The Afrikaner Cattle Breeders’ Society of South Africa was established in 1902, when cattle farmers became more appreciative of the breed’s unique qualities. The vision of the society was and still today is to promote and develop the Afrikaner into a sought after, easy care and widely adapted beef cattle breed.
The list of the Afrikaner Cattle Breeders' Society of South Africa founder members reads like a Who’s who of the early twentieth century, including prominent statesmen such as Louis Botha, Barry Hertzog, CF Beyers, Sir Thomas Smart, Sir Frederick Moore, HC Hull and Marthinus Theunis Steyn.
Breed standards of excellence and scale of points were determined during the inaugural meeting of the society, with Pierre Fouché of Leeudoringstad being appointed as the society’s first president and David van der Linde of Standerton as the first vice-president. JR Buhrman, Alex Hold, HWJ Ras and CJ van Zyl were some of the well-known breeders who first served on the society’s executive committee.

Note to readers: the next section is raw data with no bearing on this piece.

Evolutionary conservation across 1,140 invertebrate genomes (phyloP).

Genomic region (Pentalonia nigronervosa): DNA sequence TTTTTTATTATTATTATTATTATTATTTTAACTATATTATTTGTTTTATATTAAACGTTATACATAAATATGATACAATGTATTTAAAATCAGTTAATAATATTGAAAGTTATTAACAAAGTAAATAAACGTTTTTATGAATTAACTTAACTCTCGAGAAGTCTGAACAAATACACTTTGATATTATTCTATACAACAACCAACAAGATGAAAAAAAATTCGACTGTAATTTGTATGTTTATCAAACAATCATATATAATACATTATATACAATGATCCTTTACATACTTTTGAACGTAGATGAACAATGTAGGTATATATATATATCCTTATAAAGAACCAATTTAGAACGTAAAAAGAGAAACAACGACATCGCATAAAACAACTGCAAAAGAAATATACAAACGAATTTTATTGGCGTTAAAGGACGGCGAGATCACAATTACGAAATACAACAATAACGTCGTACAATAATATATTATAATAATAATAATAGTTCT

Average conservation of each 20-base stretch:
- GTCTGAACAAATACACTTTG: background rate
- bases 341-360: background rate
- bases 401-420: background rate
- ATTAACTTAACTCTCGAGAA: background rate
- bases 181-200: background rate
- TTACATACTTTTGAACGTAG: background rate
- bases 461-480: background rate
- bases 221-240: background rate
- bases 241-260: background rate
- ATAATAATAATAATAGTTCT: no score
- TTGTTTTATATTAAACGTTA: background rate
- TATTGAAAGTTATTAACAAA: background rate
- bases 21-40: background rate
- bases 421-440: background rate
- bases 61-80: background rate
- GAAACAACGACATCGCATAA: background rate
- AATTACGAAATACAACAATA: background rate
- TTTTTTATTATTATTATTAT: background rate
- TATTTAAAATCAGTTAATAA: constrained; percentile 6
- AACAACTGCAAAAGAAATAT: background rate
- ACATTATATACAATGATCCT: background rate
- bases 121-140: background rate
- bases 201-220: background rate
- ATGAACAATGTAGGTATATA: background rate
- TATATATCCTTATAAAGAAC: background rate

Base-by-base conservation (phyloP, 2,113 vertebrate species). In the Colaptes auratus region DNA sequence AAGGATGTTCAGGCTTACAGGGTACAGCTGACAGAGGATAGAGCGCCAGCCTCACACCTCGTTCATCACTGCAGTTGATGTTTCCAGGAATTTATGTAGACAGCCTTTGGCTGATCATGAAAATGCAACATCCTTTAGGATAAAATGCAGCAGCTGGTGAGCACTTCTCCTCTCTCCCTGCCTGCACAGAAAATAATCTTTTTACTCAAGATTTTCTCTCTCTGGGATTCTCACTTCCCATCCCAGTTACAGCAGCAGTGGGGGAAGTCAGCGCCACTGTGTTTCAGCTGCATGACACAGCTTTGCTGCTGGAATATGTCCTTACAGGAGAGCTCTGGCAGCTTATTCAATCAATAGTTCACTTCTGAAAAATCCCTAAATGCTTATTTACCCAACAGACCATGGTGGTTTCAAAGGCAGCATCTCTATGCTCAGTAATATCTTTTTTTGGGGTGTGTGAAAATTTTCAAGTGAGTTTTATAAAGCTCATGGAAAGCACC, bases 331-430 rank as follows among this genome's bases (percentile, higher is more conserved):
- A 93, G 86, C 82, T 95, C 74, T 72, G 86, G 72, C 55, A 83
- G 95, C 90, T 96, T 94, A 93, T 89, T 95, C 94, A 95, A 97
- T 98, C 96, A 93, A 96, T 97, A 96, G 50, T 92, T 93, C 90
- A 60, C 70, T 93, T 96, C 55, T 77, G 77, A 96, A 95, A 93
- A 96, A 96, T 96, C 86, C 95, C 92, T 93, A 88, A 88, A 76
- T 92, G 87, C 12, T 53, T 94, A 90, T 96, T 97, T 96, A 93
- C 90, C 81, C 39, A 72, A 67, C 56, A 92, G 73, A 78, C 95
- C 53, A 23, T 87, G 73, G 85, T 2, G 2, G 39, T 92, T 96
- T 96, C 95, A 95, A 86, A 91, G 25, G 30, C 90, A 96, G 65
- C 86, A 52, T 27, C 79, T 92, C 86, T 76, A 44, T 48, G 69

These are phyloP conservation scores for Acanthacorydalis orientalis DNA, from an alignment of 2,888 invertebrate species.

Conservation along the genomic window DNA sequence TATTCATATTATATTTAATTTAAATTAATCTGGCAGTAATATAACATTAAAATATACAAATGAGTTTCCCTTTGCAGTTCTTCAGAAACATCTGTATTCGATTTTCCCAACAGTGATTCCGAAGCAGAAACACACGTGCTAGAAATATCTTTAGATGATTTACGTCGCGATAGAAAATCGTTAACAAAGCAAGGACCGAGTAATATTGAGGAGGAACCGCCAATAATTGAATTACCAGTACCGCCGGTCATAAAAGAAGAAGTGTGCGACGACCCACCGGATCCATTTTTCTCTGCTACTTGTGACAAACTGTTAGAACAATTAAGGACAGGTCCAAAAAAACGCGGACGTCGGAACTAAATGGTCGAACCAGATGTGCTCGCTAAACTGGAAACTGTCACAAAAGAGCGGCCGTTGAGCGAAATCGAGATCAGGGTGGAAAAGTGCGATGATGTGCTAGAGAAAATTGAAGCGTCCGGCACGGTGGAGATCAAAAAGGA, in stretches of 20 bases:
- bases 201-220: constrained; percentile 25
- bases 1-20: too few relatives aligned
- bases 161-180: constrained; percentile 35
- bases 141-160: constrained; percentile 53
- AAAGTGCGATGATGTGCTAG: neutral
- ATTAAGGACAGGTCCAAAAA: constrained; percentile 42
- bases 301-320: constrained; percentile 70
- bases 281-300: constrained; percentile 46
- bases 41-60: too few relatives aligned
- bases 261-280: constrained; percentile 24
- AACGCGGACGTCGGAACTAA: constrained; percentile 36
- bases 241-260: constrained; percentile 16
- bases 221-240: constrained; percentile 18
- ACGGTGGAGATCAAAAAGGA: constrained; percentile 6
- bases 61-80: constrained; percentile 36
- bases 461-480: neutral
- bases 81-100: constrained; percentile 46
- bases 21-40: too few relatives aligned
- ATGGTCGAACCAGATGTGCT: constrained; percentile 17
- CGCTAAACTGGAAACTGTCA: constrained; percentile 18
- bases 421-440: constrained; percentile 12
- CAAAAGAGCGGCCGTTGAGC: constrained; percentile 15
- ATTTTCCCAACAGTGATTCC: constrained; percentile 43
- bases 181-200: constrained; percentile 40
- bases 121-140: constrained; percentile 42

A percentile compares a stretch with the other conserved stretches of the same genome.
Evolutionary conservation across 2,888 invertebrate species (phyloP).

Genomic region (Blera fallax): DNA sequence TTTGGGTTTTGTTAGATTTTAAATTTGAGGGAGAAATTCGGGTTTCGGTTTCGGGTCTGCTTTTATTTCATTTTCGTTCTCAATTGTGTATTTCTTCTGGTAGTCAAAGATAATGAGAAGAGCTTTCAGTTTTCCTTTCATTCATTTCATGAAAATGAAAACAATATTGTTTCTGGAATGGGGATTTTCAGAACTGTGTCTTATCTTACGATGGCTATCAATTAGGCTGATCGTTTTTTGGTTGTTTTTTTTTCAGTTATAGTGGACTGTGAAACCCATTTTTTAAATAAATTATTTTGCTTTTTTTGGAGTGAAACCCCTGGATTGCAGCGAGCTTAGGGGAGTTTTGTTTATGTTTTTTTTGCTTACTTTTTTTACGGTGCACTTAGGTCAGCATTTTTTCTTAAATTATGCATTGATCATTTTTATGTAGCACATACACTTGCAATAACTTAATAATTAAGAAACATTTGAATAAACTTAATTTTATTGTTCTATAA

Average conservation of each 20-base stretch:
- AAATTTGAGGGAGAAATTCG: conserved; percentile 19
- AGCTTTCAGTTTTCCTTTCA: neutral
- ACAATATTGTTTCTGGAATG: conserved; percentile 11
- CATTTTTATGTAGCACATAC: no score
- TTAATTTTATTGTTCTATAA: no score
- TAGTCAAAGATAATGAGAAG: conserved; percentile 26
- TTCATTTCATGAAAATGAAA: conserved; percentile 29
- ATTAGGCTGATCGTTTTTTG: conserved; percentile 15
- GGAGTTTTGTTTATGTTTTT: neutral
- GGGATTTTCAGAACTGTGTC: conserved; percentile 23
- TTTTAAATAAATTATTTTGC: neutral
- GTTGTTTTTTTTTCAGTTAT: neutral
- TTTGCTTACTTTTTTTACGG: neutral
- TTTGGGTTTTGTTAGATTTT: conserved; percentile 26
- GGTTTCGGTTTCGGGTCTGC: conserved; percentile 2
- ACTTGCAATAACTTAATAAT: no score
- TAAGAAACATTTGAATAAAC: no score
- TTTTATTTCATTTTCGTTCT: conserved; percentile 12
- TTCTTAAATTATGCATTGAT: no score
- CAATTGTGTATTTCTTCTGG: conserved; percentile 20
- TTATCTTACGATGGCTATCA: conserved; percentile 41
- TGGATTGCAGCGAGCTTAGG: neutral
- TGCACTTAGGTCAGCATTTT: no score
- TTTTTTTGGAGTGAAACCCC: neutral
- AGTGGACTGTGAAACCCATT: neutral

The breed almost grew extinct in the early twentieth century, when large numbers died of rinderpest or were destroyed during the Anglo Boer war. The situation was exacerbated when the breed lost favour and was primarily reserved for crossbreeding after many exotic breeds were imported from Britain and Europe to rebuild the country’s depleted cattle numbers.
The Afrikaner Cattle Breeders' Society of South Africa played a critical role in saving the breed from extinction and ensuring its future through selective breeding. Since 2010 the breed has enjoyed renewed interest because of its hardiness and ability to withstand the harsh climatic conditions associated with climate change.